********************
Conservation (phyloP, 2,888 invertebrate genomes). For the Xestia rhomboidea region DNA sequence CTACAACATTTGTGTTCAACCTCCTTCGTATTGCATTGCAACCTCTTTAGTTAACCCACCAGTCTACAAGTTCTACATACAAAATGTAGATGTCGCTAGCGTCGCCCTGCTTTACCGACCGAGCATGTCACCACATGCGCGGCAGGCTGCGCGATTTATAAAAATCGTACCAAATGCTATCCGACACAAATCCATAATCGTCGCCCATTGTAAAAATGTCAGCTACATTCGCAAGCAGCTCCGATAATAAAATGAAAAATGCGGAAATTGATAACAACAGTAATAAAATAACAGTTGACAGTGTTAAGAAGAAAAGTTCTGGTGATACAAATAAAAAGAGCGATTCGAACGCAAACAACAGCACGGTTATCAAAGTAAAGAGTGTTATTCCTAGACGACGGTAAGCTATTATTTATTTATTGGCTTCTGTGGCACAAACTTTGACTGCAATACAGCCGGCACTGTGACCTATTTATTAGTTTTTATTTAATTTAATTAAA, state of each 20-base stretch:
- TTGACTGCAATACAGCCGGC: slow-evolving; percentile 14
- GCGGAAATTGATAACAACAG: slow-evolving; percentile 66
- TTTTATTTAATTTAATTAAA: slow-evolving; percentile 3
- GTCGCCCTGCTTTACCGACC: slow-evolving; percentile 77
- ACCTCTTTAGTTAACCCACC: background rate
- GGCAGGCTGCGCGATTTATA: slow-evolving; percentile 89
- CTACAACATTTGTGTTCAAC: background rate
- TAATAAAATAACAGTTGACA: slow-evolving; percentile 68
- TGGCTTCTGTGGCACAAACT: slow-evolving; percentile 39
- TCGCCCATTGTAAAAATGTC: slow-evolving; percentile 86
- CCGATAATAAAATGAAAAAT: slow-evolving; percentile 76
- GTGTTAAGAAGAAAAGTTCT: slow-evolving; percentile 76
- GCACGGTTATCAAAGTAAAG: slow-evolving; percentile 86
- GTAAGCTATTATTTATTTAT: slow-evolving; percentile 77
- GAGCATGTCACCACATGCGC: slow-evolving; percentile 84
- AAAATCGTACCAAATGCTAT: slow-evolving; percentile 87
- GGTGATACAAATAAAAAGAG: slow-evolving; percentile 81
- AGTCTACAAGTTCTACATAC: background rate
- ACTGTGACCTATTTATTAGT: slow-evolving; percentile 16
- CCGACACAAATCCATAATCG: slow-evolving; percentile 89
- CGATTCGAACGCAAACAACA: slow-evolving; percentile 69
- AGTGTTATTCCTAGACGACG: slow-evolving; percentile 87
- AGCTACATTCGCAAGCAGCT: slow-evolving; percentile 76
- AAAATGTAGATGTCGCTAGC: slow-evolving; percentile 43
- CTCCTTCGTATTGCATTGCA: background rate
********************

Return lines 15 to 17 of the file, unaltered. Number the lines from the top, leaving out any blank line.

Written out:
- GTAAGCTATTATTTATTTAT: slow-evolving; percentile 77
- GAGCATGTCACCACATGCGC: slow-evolving; percentile 84
- AAAATCGTACCAAATGCTAT: slow-evolving; percentile 87